HR Data & Analytics: It’s Time to Develop a Plan

9 minutes read

Today more than ever, knowledge is power. You can’t make improvements to your business until you know where and what your problems are. Once you begin to address them, you need to be able to track your progress. Which is why, when considering new business software—especially HR software—data and analytical capabilities should play a key role in your assessment.  

A recent MIT Technology Review survey supports this assertion. Nearly half of the participants (more than 350 CDOs and CIOs from companies with $1 billion+ in annual revenues) reported that they were actively working to improve their data quality and processing over the next two years.

Join our upcoming webinar, “Top 5 HR Challenges That Analytics Can Solve,” on Tuesday, April 19, at 1 p.m. CST, for a comprehensive overview of select metrics and case studies by our panelists, EPAY analytics expert, Jeremy Fullmer, and HCMI CEO, Jeff Higgins. Register today!

Interestingly, those companies rated as “data high-achievers”—i.e., those furthest along in implementing their data-related strategies—were also the most advanced adopters of cloud-based software. It’s hard to do one without the other.

What are they using their data to accomplish? While “expanding sales and service channels” was the top objective for 45% of global respondents, “improving operational efficiency,” at 43%, was a close second. In fact, among U.S. companies, operational efficiency was the #1 goal, as identified by 46% of respondents.

And that’s where your HR software comes in. To a great extent, an organization’s operational efficiency—or lack thereof—can be measured through HR data and analytics, particularly workforce management analytics. That’s why this is such an important consideration when assessing HR software.

3 Questions to Ask When Evaluating HR Data and Analytics

When evaluating HR software for its data and analytical capabilities, the devil is in the details. It’s important to know what data is collected, how it’s stored and analyzed—and how easy the processed results are to access. You want to be sure the system is cloud-based and secured to the highest industry standards. (That’s another topic in itself—one you can learn more about here.)

There are three overarching questions to ask when evaluating an HR analytics program:

How Easy Is It to Use?

You can have the best data in the world, but if you can’t access it, it’s useless. Your HR software should feature a user-friendly analytics dashboard—ideally, one that can be customized to the preferences of each user—plus extensive, user-friendly reporting capabilities.

Analytics training should be part of the software implementation plan. Tip: when requesting HR software demos, make sure they include a detailed demo of the analytics, too.

What Kind of Data is Collected and Analyzed?

Chances are, you already know some of the criteria you want to be able to measure more precisely. However, from a general HR standpoint, you’ll also want to track:

  • Recruiting Metrics – This includes analytics that reveal how long it takes your organization to fill various open positions, which hiring sources are providing the strongest (and weakest) candidates, and your turnover rate for new hires. Knowing this information allows you to improve your hiring process—a priority for many employers right now.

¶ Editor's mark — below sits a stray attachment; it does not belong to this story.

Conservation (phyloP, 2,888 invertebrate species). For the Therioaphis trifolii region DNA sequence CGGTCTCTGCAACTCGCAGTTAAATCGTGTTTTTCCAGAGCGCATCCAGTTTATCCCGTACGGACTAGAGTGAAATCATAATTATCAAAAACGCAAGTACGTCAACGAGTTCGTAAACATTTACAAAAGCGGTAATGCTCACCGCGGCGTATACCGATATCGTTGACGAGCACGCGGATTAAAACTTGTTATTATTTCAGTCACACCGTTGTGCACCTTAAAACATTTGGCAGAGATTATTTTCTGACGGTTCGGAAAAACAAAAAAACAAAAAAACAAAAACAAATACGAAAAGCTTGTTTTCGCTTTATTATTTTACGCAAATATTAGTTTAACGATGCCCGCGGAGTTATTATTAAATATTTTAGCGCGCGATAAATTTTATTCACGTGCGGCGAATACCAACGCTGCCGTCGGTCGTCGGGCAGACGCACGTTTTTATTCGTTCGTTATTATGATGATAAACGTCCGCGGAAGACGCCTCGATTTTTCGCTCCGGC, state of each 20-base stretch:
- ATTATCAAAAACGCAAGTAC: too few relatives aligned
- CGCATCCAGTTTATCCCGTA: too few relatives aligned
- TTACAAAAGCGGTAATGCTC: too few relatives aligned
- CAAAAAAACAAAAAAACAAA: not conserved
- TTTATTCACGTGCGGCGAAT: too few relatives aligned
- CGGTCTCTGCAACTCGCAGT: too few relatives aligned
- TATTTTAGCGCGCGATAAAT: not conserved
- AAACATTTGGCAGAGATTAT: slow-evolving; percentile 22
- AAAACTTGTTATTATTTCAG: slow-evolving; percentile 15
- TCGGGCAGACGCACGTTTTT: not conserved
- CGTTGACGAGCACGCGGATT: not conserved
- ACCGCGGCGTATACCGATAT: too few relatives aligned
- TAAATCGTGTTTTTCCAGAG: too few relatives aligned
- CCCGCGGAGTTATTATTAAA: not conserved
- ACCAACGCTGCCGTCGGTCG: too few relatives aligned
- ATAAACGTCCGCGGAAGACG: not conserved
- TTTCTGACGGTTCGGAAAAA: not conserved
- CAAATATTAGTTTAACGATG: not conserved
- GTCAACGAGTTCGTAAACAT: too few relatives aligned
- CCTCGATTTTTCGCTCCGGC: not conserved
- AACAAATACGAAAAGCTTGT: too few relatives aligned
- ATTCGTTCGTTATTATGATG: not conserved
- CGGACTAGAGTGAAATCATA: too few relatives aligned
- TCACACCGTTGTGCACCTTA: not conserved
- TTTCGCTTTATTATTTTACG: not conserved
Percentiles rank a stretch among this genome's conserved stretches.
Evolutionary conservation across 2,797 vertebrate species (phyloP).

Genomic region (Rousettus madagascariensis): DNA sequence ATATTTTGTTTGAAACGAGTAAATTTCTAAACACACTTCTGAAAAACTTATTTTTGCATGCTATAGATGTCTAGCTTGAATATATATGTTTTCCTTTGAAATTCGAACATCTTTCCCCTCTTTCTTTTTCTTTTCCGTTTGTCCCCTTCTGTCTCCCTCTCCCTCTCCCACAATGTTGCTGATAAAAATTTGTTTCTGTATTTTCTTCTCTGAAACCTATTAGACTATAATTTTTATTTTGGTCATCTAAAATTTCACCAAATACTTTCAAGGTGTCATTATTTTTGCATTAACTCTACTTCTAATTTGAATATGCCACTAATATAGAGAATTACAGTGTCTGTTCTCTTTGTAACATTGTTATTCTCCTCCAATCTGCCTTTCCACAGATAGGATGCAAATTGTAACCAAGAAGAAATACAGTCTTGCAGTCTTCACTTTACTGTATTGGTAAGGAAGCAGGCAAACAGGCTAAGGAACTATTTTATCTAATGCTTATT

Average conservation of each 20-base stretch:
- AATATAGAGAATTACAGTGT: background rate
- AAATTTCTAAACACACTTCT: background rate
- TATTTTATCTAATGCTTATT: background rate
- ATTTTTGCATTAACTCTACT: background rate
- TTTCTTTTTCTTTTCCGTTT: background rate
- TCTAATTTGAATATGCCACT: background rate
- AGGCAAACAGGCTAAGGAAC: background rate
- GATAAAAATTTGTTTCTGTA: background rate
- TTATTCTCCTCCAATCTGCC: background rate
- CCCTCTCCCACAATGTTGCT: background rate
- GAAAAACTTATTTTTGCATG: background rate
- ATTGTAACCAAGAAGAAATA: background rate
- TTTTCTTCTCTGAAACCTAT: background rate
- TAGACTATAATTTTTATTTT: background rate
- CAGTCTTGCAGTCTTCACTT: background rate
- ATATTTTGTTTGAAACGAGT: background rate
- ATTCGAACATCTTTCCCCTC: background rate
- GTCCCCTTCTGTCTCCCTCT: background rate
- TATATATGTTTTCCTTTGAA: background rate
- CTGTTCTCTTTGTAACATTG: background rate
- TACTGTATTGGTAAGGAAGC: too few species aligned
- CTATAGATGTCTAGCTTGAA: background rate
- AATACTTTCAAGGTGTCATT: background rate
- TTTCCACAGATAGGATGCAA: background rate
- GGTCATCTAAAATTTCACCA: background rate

• Turnover Rates – In high-turnover industries, understanding turnover rates and patterns can make a big difference to productivity as well as labor costs. Analytics can reveal if your turnover problems are linked to specific worksites and managers—and why people are leaving. They can even help you anticipate future hiring needs.

What Are the Workforce Management Analytics?

If, like many employers, one key motivation for adopting new technology is to improve operational efficiency, then workforce management analytics are critical. This is especially true if you manage an hourly workforce.

Workforce management data is pulled from your time and attendance system. The processed data will allow you to stay on top of factors such as tardiness and absenteeism—both productivity killers—and overtime hours, which inflate your labor costs.

For companies that operate on slim margins, collecting and acting on this information can make the difference between profit and loss.

EPAY’s HR Analytics Solution

At EPAY, we’re passionate about HR analytics, because we know how transformative they can be. Our HR analytics solution—offered in conjunction with our HCM platform—is at once comprehensive and easy to use.

Its crown jewel is our workforce management solution, which is tied to our time and attendance system and tracks KPIs other programs don’t track. This includes granular information such as missed time-clock punches and managers’ time card changes—both linked to potential time theft and wage and hour violations.

And because our solution filters results by supervisor and worksite, employers can pinpoint their highest and lowest performing units and take swift action. In fact, one EPAY client is saving $1 million a year by using this data.

If you’re one of the many companies that want to better leverage HR data and analytics, watch our two-minute video snapshot. And for an overview of our HCM solution, download our HCM Buyers Guide.

Table of Contents
Request a Demo

See how EPAY’s human capital management system brings all of your HR technology together in one easy-to-use platform.

Popular Articles
10 Best Practices: Mobile Time and Attendance Tracking
Smart Attendance Policies for the Hourly Workforce
What is the Difference Between Time Theft vs. Wage Theft
9 Performance Management Best Practices for Hourly Workers
Diversity and Inclusion Training Matters for Your Hourly Workforce
Posts by Tag
workplace culture
Workforce Management
Wage Garnishment
Time Tracking